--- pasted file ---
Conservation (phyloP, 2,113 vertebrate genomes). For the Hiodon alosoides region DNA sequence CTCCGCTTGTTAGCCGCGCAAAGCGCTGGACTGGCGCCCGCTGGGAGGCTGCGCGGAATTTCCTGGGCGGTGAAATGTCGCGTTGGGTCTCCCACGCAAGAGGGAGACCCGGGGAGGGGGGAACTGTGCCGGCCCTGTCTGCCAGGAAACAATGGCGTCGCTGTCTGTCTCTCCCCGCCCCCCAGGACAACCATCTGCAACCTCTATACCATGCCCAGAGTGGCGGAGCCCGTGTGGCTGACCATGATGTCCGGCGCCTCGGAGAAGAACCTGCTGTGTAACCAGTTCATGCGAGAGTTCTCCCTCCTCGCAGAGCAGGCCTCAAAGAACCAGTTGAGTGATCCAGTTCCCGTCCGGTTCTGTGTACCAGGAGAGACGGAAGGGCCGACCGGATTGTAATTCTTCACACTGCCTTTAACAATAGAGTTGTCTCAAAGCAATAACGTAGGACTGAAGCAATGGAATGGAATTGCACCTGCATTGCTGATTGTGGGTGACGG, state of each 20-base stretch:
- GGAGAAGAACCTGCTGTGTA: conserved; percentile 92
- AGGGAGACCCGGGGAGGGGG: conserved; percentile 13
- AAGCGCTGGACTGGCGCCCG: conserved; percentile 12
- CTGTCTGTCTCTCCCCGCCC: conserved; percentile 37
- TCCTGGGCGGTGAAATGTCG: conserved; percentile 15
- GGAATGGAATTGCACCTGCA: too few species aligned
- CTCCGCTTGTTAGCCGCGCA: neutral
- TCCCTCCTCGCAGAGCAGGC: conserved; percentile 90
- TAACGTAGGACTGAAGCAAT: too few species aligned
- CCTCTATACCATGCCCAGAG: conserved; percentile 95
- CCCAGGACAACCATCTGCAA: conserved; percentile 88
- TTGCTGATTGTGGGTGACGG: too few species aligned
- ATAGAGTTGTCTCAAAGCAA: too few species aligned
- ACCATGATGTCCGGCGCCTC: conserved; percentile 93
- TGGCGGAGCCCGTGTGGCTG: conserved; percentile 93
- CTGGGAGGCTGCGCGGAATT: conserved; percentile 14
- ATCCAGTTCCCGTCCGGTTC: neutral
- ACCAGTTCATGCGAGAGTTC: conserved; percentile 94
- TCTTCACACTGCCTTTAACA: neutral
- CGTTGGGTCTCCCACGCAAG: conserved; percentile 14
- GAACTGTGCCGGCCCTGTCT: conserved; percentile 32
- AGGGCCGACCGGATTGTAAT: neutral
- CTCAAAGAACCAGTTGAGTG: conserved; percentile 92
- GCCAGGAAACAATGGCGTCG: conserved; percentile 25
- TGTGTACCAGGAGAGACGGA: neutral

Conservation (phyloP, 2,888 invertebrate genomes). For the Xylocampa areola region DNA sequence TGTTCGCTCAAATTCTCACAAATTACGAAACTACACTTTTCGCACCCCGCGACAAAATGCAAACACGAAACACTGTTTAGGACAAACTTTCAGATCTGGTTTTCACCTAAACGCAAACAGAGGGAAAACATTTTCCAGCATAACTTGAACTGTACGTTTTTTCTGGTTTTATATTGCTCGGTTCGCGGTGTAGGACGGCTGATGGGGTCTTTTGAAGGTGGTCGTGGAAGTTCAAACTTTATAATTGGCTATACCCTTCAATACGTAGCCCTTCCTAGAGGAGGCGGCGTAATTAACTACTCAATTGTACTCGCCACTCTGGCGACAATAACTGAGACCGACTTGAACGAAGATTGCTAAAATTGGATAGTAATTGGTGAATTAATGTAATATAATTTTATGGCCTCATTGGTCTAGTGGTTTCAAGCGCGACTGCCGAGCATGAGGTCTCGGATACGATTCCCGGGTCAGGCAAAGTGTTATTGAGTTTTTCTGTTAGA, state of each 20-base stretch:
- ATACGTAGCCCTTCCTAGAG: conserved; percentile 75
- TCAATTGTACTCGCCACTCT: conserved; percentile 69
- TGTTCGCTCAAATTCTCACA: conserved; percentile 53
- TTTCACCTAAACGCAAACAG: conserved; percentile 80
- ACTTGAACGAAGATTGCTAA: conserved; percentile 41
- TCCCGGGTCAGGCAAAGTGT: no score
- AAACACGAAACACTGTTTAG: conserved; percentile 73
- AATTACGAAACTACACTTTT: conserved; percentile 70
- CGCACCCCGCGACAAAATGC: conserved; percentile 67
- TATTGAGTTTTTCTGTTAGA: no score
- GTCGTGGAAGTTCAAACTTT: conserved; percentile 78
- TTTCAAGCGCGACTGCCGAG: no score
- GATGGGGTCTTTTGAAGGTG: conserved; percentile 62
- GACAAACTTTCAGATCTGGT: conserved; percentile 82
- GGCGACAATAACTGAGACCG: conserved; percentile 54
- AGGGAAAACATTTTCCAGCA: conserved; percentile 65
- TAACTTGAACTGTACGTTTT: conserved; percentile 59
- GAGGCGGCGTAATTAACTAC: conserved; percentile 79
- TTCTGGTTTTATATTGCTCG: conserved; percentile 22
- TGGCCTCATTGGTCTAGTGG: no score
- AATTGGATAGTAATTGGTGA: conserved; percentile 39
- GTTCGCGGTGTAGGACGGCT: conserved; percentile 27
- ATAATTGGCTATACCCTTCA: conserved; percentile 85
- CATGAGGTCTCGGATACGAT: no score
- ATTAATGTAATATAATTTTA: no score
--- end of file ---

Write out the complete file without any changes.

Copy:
Conservation (phyloP, 2,113 vertebrate genomes). For the Hiodon alosoides region DNA sequence CTCCGCTTGTTAGCCGCGCAAAGCGCTGGACTGGCGCCCGCTGGGAGGCTGCGCGGAATTTCCTGGGCGGTGAAATGTCGCGTTGGGTCTCCCACGCAAGAGGGAGACCCGGGGAGGGGGGAACTGTGCCGGCCCTGTCTGCCAGGAAACAATGGCGTCGCTGTCTGTCTCTCCCCGCCCCCCAGGACAACCATCTGCAACCTCTATACCATGCCCAGAGTGGCGGAGCCCGTGTGGCTGACCATGATGTCCGGCGCCTCGGAGAAGAACCTGCTGTGTAACCAGTTCATGCGAGAGTTCTCCCTCCTCGCAGAGCAGGCCTCAAAGAACCAGTTGAGTGATCCAGTTCCCGTCCGGTTCTGTGTACCAGGAGAGACGGAAGGGCCGACCGGATTGTAATTCTTCACACTGCCTTTAACAATAGAGTTGTCTCAAAGCAATAACGTAGGACTGAAGCAATGGAATGGAATTGCACCTGCATTGCTGATTGTGGGTGACGG, state of each 20-base stretch:
- GGAGAAGAACCTGCTGTGTA: conserved; percentile 92
- AGGGAGACCCGGGGAGGGGG: conserved; percentile 13
- AAGCGCTGGACTGGCGCCCG: conserved; percentile 12
- CTGTCTGTCTCTCCCCGCCC: conserved; percentile 37
- TCCTGGGCGGTGAAATGTCG: conserved; percentile 15
- GGAATGGAATTGCACCTGCA: too few species aligned
- CTCCGCTTGTTAGCCGCGCA: neutral
- TCCCTCCTCGCAGAGCAGGC: conserved; percentile 90
- TAACGTAGGACTGAAGCAAT: too few species aligned
- CCTCTATACCATGCCCAGAG: conserved; percentile 95
- CCCAGGACAACCATCTGCAA: conserved; percentile 88
- TTGCTGATTGTGGGTGACGG: too few species aligned
- ATAGAGTTGTCTCAAAGCAA: too few species aligned
- ACCATGATGTCCGGCGCCTC: conserved; percentile 93
- TGGCGGAGCCCGTGTGGCTG: conserved; percentile 93
- CTGGGAGGCTGCGCGGAATT: conserved; percentile 14
- ATCCAGTTCCCGTCCGGTTC: neutral
- ACCAGTTCATGCGAGAGTTC: conserved; percentile 94
- TCTTCACACTGCCTTTAACA: neutral
- CGTTGGGTCTCCCACGCAAG: conserved; percentile 14
- GAACTGTGCCGGCCCTGTCT: conserved; percentile 32
- AGGGCCGACCGGATTGTAAT: neutral
- CTCAAAGAACCAGTTGAGTG: conserved; percentile 92
- GCCAGGAAACAATGGCGTCG: conserved; percentile 25
- TGTGTACCAGGAGAGACGGA: neutral

Conservation (phyloP, 2,888 invertebrate genomes). For the Xylocampa areola region DNA sequence TGTTCGCTCAAATTCTCACAAATTACGAAACTACACTTTTCGCACCCCGCGACAAAATGCAAACACGAAACACTGTTTAGGACAAACTTTCAGATCTGGTTTTCACCTAAACGCAAACAGAGGGAAAACATTTTCCAGCATAACTTGAACTGTACGTTTTTTCTGGTTTTATATTGCTCGGTTCGCGGTGTAGGACGGCTGATGGGGTCTTTTGAAGGTGGTCGTGGAAGTTCAAACTTTATAATTGGCTATACCCTTCAATACGTAGCCCTTCCTAGAGGAGGCGGCGTAATTAACTACTCAATTGTACTCGCCACTCTGGCGACAATAACTGAGACCGACTTGAACGAAGATTGCTAAAATTGGATAGTAATTGGTGAATTAATGTAATATAATTTTATGGCCTCATTGGTCTAGTGGTTTCAAGCGCGACTGCCGAGCATGAGGTCTCGGATACGATTCCCGGGTCAGGCAAAGTGTTATTGAGTTTTTCTGTTAGA, state of each 20-base stretch:
- ATACGTAGCCCTTCCTAGAG: conserved; percentile 75
- TCAATTGTACTCGCCACTCT: conserved; percentile 69
- TGTTCGCTCAAATTCTCACA: conserved; percentile 53
- TTTCACCTAAACGCAAACAG: conserved; percentile 80
- ACTTGAACGAAGATTGCTAA: conserved; percentile 41
- TCCCGGGTCAGGCAAAGTGT: no score
- AAACACGAAACACTGTTTAG: conserved; percentile 73
- AATTACGAAACTACACTTTT: conserved; percentile 70
- CGCACCCCGCGACAAAATGC: conserved; percentile 67
- TATTGAGTTTTTCTGTTAGA: no score
- GTCGTGGAAGTTCAAACTTT: conserved; percentile 78
- TTTCAAGCGCGACTGCCGAG: no score
- GATGGGGTCTTTTGAAGGTG: conserved; percentile 62
- GACAAACTTTCAGATCTGGT: conserved; percentile 82
- GGCGACAATAACTGAGACCG: conserved; percentile 54
- AGGGAAAACATTTTCCAGCA: conserved; percentile 65
- TAACTTGAACTGTACGTTTT: conserved; percentile 59
- GAGGCGGCGTAATTAACTAC: conserved; percentile 79
- TTCTGGTTTTATATTGCTCG: conserved; percentile 22
- TGGCCTCATTGGTCTAGTGG: no score
- AATTGGATAGTAATTGGTGA: conserved; percentile 39
- GTTCGCGGTGTAGGACGGCT: conserved; percentile 27
- ATAATTGGCTATACCCTTCA: conserved; percentile 85
- CATGAGGTCTCGGATACGAT: no score
- ATTAATGTAATATAATTTTA: no score